Mr. Speaker, in the decade before I was elected I was negotiating reduced emission standards for Alberta electricity. In Alberta, electricity is essentially code for coal-fired power.
Industry, federal and provincial governments and environmentalists found consensus on cleaner standards, with one critical exception, reduction targets for greenhouse gases. Why? A federal election was looming. Some hoped the next government would delay action. We all know what happened in 2006. The government changed Canada's direction on climate change policy so quickly anyone watching was open to whiplash.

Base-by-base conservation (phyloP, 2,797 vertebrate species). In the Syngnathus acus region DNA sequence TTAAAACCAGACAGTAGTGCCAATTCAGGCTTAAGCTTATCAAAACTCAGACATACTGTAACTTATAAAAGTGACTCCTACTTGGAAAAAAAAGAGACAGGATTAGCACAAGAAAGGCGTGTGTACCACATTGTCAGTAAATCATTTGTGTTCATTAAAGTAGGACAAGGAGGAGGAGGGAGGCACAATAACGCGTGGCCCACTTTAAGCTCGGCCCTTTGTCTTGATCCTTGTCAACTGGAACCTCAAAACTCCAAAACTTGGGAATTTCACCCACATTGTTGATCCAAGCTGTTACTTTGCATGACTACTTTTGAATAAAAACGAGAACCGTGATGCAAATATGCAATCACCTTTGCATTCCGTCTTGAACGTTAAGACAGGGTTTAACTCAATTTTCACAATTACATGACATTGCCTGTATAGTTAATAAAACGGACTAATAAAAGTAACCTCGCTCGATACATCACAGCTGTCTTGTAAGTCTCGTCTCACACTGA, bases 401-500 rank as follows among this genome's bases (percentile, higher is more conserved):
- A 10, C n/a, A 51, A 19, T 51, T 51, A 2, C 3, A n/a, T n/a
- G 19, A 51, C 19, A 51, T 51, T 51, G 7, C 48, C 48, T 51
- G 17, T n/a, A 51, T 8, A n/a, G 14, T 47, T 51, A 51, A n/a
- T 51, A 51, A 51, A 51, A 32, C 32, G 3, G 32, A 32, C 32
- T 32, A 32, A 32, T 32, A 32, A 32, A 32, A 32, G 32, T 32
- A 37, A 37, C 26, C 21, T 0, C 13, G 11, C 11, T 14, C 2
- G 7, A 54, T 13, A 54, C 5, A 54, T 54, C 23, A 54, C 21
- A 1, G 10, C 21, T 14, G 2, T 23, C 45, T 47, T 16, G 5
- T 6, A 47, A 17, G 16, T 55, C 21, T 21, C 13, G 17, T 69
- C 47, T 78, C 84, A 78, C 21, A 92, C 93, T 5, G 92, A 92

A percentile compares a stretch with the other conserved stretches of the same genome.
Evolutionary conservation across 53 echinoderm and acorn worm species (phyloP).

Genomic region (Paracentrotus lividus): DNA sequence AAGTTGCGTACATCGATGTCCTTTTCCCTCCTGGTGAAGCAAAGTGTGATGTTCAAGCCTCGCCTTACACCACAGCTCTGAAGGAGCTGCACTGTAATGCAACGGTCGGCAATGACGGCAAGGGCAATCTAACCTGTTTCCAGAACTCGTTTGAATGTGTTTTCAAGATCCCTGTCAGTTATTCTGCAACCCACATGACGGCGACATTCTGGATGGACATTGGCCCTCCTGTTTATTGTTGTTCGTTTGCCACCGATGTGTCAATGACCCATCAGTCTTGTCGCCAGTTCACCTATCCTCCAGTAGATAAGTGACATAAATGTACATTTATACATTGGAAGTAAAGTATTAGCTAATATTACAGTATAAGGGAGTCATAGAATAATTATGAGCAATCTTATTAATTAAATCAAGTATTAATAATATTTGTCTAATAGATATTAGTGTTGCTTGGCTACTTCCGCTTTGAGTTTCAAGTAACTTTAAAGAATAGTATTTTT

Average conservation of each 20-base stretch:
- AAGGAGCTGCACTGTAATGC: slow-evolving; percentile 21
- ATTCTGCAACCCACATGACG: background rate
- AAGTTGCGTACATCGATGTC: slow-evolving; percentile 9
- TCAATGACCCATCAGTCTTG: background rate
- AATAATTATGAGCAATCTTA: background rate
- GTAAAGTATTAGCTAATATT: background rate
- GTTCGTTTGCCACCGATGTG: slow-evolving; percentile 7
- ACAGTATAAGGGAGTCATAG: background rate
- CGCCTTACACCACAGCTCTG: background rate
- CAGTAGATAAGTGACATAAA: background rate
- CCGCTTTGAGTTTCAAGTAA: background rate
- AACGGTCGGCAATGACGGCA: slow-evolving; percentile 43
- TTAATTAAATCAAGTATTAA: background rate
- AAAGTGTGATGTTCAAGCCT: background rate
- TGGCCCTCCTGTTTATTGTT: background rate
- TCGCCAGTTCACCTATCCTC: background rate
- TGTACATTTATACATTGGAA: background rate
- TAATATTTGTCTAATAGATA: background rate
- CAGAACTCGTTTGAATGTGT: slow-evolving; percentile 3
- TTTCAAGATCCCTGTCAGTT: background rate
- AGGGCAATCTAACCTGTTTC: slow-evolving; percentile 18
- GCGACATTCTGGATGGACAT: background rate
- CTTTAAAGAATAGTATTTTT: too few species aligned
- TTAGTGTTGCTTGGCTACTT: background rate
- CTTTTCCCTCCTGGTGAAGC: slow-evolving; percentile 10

We were not the only ones to notice. By 2007, special envoys were dispatched to find out what had happened. Had Canadian scientists changed their positions or had the new government simply abandoned science? Every minister backpedalled on national and international commitments, mirrored in regressive laws, policies and omnibus budget bills.
Billions were gifted to coal power and oil sands to test CCS. Then coal companies pulled out. Why? With regulations exempting not-yet-built plants for another half century, why invest in reductions?
The Conservatives canned the national science advisor, cut loose the National Round Table on the Environment and the Economy. It was too much bad news. Their contempt for science is dangerous for our future. We need concrete action. The world's children deserve it.